World’s rarest snake back from the brink of extinction
Fauna & Flora International (FFI) is proud to say that the tide has turned for the planet’s most endangered snake. A new census of the Antiguan racer snake has revealed that the population has dramatically spiked from just 50 individuals in the mid-nineties to over 500 today.
The success story is thanks to the Antiguan Racer Conservation Project, which enjoys its 15th anniversary this year. FFI founded the initiative with several other local and international organisations in 1995.
The Antiguan racer was being eaten to extinction by alien rats and mongoose, and was even killed by humans. The few that survived were on just one small island, off the coast of Antigua.
The partners have worked together to save the species. Our nation-wide environmental education has helped the snakes to become accepted, even liked, by local residents and visitors.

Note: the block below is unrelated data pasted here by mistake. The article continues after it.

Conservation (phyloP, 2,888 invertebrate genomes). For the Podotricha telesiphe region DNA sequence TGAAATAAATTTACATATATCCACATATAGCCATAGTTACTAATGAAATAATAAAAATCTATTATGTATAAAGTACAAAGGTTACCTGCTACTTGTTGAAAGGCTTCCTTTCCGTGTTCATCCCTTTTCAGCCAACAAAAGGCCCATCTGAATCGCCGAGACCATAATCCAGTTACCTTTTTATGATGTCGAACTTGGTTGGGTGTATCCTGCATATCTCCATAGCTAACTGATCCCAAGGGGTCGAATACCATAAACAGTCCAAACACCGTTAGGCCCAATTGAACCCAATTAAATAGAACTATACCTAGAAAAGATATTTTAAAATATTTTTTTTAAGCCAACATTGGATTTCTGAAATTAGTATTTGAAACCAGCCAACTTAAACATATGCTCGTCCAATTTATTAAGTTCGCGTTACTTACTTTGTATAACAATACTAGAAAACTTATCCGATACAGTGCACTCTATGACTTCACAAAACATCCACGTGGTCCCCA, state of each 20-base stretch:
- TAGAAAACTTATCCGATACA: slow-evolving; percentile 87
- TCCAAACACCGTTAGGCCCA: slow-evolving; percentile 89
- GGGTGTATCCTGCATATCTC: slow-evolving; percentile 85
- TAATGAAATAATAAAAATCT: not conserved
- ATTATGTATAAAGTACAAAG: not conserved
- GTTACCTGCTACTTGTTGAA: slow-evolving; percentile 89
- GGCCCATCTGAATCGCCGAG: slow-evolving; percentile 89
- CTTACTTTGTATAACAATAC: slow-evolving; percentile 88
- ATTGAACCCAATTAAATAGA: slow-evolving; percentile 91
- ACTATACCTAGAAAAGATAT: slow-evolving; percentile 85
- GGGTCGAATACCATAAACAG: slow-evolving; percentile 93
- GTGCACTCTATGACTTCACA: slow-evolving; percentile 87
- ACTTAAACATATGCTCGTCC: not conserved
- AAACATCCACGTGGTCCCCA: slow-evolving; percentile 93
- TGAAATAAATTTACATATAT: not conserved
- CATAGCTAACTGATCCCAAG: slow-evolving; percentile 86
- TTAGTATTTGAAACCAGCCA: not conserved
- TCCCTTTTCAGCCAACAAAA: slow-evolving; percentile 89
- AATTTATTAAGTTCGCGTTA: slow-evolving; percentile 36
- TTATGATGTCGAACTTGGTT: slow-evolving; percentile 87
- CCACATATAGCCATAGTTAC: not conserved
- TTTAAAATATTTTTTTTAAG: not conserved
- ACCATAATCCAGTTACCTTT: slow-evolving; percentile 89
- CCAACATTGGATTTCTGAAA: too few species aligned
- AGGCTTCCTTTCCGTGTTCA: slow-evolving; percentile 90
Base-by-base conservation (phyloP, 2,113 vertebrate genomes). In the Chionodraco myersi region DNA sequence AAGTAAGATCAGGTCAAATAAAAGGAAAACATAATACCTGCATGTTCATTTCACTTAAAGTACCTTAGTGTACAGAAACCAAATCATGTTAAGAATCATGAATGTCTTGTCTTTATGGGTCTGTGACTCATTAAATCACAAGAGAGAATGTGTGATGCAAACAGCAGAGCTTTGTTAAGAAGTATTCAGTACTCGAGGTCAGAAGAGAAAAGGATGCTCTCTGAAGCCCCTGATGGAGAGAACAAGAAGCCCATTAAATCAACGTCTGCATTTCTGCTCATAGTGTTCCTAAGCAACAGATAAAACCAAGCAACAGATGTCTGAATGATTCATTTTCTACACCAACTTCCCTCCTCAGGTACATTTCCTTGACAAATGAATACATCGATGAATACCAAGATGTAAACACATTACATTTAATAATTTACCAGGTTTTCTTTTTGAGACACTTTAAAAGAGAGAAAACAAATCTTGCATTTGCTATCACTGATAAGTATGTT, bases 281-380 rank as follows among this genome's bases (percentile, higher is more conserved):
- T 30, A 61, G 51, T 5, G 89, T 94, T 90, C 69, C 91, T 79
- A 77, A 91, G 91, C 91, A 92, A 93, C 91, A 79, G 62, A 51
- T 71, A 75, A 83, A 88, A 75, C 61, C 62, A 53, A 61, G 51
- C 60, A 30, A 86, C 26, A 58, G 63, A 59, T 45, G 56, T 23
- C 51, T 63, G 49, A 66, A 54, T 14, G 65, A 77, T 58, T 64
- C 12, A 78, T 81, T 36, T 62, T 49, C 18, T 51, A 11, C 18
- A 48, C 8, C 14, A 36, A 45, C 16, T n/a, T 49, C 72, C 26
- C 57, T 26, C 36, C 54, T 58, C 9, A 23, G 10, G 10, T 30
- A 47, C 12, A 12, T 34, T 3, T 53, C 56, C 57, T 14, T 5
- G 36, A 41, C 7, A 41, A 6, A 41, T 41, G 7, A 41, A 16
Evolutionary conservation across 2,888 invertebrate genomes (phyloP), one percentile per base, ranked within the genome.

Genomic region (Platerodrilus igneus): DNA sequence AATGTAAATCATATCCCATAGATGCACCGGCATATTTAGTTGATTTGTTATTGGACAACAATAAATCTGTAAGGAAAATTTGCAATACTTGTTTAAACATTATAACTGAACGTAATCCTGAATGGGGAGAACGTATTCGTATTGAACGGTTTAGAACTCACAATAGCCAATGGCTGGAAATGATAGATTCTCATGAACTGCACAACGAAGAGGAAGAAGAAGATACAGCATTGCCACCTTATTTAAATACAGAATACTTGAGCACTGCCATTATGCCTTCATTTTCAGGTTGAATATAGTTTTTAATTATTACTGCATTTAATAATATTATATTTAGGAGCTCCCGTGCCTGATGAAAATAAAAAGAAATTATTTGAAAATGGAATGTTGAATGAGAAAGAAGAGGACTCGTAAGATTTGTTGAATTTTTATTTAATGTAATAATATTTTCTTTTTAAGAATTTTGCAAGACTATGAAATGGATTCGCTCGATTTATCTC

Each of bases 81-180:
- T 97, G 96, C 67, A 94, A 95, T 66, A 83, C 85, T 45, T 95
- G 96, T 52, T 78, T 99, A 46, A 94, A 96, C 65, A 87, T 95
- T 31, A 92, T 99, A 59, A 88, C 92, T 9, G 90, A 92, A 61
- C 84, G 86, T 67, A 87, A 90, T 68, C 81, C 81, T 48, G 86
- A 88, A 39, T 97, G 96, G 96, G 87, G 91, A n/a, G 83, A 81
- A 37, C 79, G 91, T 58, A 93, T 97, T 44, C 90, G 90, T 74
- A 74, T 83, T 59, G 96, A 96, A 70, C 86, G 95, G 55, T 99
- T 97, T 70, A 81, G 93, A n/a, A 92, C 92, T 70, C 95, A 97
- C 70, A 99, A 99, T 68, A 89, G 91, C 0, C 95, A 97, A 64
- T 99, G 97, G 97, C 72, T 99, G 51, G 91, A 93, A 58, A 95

We have also removed rats from 12 offshore islands and carried out a captive breeding programme. Through careful re-introduction of individual snakes, the area occupied by the Antiguan racer has been boosted eight-fold to 63 hectares. Trained local volunteers monitor the wildlife and keep their islands rat-free.
“I am proud we proved the pessimists wrong, and turned the fortunes of this unique and endearing animal”, said Dr Jenny Daltry, FFI Senior Conservation Biologist.
“Many people have contributed over the years, but special credit must go to the local volunteers. This success is a testament to their dedication.”
Remarkably, the snake conservation efforts have also benefited other native wildlife, with the number of birds having increased by 30-fold in 15 years.
For example, Caribbean brown pelicans have increased from only two breeding pairs to more than 60 pairs on the first islands to be restored. Rare white-crowned pigeons have exploded from five pairs to more than 450 pairs.
Sea turtles and lizards have also benefitted from reduced predation of their eggs by rats and even the plant life has improved.
The Antiguan racer still faces many challenges, including global sea level rise. But a new action plan is being developed which is expected to find additional areas where the snakes can be re-established and protected.
Photo credits: JennyDaltry/FFI